MY post-race celebrations after Noble Yeats won Saturday’s Grand National went viral in the days that followed.

I unwittingly became a social media star, with videos of my “dance” attracting large audiences across various platforms. For someone who has been involved in horse racing for close on four decades, to play a small part in the iconic race was a career highlight.

I feel privileged to be associated with Emmet Mullins, Paul Byrne, the Waley-Cohen family and the fantastic stable staff who do such sterling work at home.

I was born in Arklow, Co Wicklow, a town that has very little connections with racing. Aside from the late Alan Merrigan, who died so tragically in a car accident, no-one else from here has made their career in the sport.

It was not until I was 10 or 11, that I started riding ponies at my uncles’ farm down in Gorey. From there, I went on to RACE at 15, where I spent time with Willie Treacy and later, Dermot Weld. He advised me to take my time and learn the trade, as I was going to be too big to make it as an apprentice.

I spent two and a half years at Rosewell House before returning home. I actually made my first visit to Cheltenham in 1989; the year Desert Orchid won the Gold Cup. Having won the Irish Stable Staff Cross County Race at Punchestown, I was due to compete against our UK counterparts that morning.

However, heavy snows forced the abandonment of our race, although “Dessie” went on to win the feature later that same afternoon.

Conditional jockey

Back home in Wicklow, I rode as a conditional jockey for Fran Lennon who was based near Enniskerry. In all, I rode 11 winners under rules; the highlight being the 1992 Paddy Power Chase aboard Fraber Glen.

The following year, I moved over to Britain to ride for Howard Johnson in Co Durham. Those were the days before Graham Wylie came on board, so the stable was still relatively small.

Adrian Maguire, who rode the majority of the runners, partnered a treble at Wetherby on the day I arrived. I secured the job through Ted Walsh who kindly spoke to Howard(Johnson) after I approached him at the races.

I spent three years in the UK, moving down to Lambourn for the latter part of my stay. I rode for Charlie Brooks and Bryan Smart, who was predominately a jumps trainer at that time.

Although I rode 17 seconds on the track over there, sadly, I never managed a winner.

After a bad fall at Exeter in 1995, I threw my helmet on the turf and decided that was that - I retired there and then.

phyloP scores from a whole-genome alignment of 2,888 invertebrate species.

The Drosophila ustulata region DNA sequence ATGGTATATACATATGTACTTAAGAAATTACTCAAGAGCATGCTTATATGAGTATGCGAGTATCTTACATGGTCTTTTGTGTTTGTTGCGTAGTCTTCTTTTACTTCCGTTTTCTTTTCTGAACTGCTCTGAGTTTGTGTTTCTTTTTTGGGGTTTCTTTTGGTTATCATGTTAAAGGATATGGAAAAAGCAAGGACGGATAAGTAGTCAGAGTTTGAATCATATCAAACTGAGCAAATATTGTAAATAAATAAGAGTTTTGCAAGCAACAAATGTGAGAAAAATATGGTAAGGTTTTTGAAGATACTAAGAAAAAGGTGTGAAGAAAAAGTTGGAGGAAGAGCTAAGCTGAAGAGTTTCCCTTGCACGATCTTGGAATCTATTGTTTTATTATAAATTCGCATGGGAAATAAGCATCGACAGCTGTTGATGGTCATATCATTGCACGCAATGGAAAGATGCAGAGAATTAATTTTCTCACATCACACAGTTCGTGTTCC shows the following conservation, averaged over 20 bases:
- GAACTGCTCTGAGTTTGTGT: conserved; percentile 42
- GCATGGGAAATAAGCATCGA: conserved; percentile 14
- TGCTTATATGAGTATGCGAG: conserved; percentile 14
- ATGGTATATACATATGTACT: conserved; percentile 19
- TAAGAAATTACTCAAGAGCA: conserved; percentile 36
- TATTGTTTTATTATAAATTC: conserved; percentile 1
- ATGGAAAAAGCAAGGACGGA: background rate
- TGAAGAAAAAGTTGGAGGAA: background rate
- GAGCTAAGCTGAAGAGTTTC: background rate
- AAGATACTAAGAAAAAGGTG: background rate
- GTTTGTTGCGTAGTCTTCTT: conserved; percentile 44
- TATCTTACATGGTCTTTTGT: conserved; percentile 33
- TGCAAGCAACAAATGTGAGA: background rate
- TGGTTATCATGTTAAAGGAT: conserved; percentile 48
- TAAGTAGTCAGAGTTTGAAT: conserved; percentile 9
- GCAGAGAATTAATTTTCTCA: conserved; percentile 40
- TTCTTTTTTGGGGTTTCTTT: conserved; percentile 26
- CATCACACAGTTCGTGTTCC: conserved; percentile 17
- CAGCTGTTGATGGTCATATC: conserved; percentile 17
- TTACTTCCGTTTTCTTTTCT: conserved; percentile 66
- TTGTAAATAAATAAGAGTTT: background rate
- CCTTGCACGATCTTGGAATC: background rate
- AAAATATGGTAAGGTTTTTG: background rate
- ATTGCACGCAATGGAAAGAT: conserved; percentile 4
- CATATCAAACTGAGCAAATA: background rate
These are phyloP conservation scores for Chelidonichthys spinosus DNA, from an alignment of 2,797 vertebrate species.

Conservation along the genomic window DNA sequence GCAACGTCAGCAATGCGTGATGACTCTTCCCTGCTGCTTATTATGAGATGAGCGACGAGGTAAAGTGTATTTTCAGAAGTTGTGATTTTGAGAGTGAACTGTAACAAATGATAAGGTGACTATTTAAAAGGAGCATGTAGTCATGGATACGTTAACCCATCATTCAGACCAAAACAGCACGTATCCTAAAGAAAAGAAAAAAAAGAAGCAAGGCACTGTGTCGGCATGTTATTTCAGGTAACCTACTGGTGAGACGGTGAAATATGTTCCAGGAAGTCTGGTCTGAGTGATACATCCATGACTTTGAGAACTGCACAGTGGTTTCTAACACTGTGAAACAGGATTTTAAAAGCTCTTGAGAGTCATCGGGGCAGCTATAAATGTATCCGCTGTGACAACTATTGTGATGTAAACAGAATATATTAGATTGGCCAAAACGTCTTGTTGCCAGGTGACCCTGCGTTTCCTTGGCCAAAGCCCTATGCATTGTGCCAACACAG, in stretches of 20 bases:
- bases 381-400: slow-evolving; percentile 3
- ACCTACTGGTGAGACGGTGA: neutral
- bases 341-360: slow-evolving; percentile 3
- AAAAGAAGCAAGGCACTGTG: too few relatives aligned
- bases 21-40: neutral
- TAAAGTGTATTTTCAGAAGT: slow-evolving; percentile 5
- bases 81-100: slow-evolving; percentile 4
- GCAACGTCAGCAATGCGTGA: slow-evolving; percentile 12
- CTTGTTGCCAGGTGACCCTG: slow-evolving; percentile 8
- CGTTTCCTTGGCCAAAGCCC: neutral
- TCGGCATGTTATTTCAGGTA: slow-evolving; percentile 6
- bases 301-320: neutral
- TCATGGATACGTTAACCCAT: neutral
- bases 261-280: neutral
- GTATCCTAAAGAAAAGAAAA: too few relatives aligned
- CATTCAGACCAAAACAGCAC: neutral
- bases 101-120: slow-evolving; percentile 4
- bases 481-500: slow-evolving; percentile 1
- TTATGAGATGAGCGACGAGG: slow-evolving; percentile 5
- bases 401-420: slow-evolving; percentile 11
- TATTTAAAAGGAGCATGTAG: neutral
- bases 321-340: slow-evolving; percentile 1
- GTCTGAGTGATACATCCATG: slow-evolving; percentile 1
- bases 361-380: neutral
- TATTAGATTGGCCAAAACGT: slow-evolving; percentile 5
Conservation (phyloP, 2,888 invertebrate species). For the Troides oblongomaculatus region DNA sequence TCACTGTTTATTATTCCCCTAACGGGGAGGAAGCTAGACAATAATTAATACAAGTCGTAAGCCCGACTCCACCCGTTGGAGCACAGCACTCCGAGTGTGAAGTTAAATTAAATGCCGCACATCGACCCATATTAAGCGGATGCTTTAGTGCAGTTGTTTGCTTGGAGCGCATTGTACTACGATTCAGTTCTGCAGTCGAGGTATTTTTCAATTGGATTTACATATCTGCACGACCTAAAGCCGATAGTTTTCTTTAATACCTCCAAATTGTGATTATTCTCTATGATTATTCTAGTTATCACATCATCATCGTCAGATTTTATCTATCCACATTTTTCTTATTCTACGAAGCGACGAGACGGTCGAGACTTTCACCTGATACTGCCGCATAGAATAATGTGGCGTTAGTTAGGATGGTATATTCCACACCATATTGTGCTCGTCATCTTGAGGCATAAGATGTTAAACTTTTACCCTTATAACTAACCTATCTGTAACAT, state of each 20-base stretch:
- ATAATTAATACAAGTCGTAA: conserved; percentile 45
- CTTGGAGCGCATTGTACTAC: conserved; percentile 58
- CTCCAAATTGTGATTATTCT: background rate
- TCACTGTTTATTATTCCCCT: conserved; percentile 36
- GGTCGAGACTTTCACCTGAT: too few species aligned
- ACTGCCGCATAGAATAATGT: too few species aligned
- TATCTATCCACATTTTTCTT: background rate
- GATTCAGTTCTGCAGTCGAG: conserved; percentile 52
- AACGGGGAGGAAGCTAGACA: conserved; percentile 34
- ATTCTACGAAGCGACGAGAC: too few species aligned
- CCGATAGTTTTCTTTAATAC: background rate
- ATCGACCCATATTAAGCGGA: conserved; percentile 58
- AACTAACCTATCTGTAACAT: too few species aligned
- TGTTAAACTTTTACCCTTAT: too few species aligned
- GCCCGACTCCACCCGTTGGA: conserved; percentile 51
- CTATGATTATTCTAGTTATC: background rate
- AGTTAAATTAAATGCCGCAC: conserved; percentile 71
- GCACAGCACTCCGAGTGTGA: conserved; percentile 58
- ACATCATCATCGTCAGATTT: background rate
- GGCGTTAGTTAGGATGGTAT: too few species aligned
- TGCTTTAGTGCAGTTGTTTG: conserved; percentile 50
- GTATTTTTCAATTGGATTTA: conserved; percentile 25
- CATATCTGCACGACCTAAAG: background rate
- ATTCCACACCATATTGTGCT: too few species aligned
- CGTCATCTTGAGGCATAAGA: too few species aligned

Switched jobs

I came home, got married and started raising a young family. With little money in racing, I switched jobs and drove an oil tanker for 10 years.

However, I did keep my foot in the door by riding out for Colm Murphy every Sunday morning. Those were the years of Brave Inca, Big Zeb and Voler La Vedette, so it was an exciting time to be involved.

About 10 years ago, I got back into racing full-time purely by chance. Neil Mulholland, who is a good friend of Colm Murphy, had horses over at Punchestown. When his lorry wouldn’t start to bring the runners home, Colm suggested that I could accompany them instead.

It was my first time travelling horses on a ferry but I found that I really enjoyed it.

On returning to Ireland, I gave George Mullins a call and he took me on as a driver. His son, Emmet, was just starting out training at the time, so I rode out for him whenever I wasn’t required by George.

So far, aside from last week, the highlights have been travelling The Shunter to Cheltenham and Princess Zoe to France for the Prix du Cadran.

That remains the case right up to present day; I also established by own company, Molloy Horse Transport, which does a lot of stud work both here and in Britain.

Good horse

Although I don’t ride out Noble Yeats at home, I have gone racing with him from day one. He has always been a very good horse, winning his bumper and maiden hurdle impressively, before being unlucky a few times over fences.

I recall chatting to Emmet at Aintree last year after The Shunter ran at that meeting. I said that we would be back next year with a runner in the Grand National (obviously meaning The Shunter). He turned to me and said “we will win the Grand National next year with a horse that hasn’t even run over fences yet!”

That just shows you the way his mind works; always planning ahead and ignoring the stats that might frighten less trainers away. Emmet and Paul Byrne are geniuses at what they do, finding races and spotting loopholes that few others manage.

For example, few others targeted the Moorebattle Hurdle at Kelso last season, despite the fact it offered a 100k bonus for any horse that went on to win at Cheltenham.

Last week, Noble Yeats was stabled up at Haydock, far away from all the fuss at Aintree. He only arrived at the racecourse on Saturday morning, thus ensuring he was nice and relaxed, having drank and ate up the previous two days.

I have great faith in Emmet and Paul, so much so, that I backed Noble Yeats ante-post for the Grand National - so there was added reason for those post-race celebrations!

Great credit

I was lucky enough to be at Aintree on Saturday but it’s not about me, or Emmet , Paul or Sam. There is a fantastic staff at home who deserve great credit for everything the yard has achieved over the last few years.

Everyone knows their own individual role and performs it to the highest level, thus ensuring that with a huge team effort we get results. Head man, Barry Potts keeps the show on the road when Emmet is away racing or at the sales.

Without the support of such loyal and dedicated staff, it would be impossible for a racing yard to operate to its full potential. I, like everyone else, am just one small cog in the wheel.

Mick Molloy was in conversation with John O’Riordan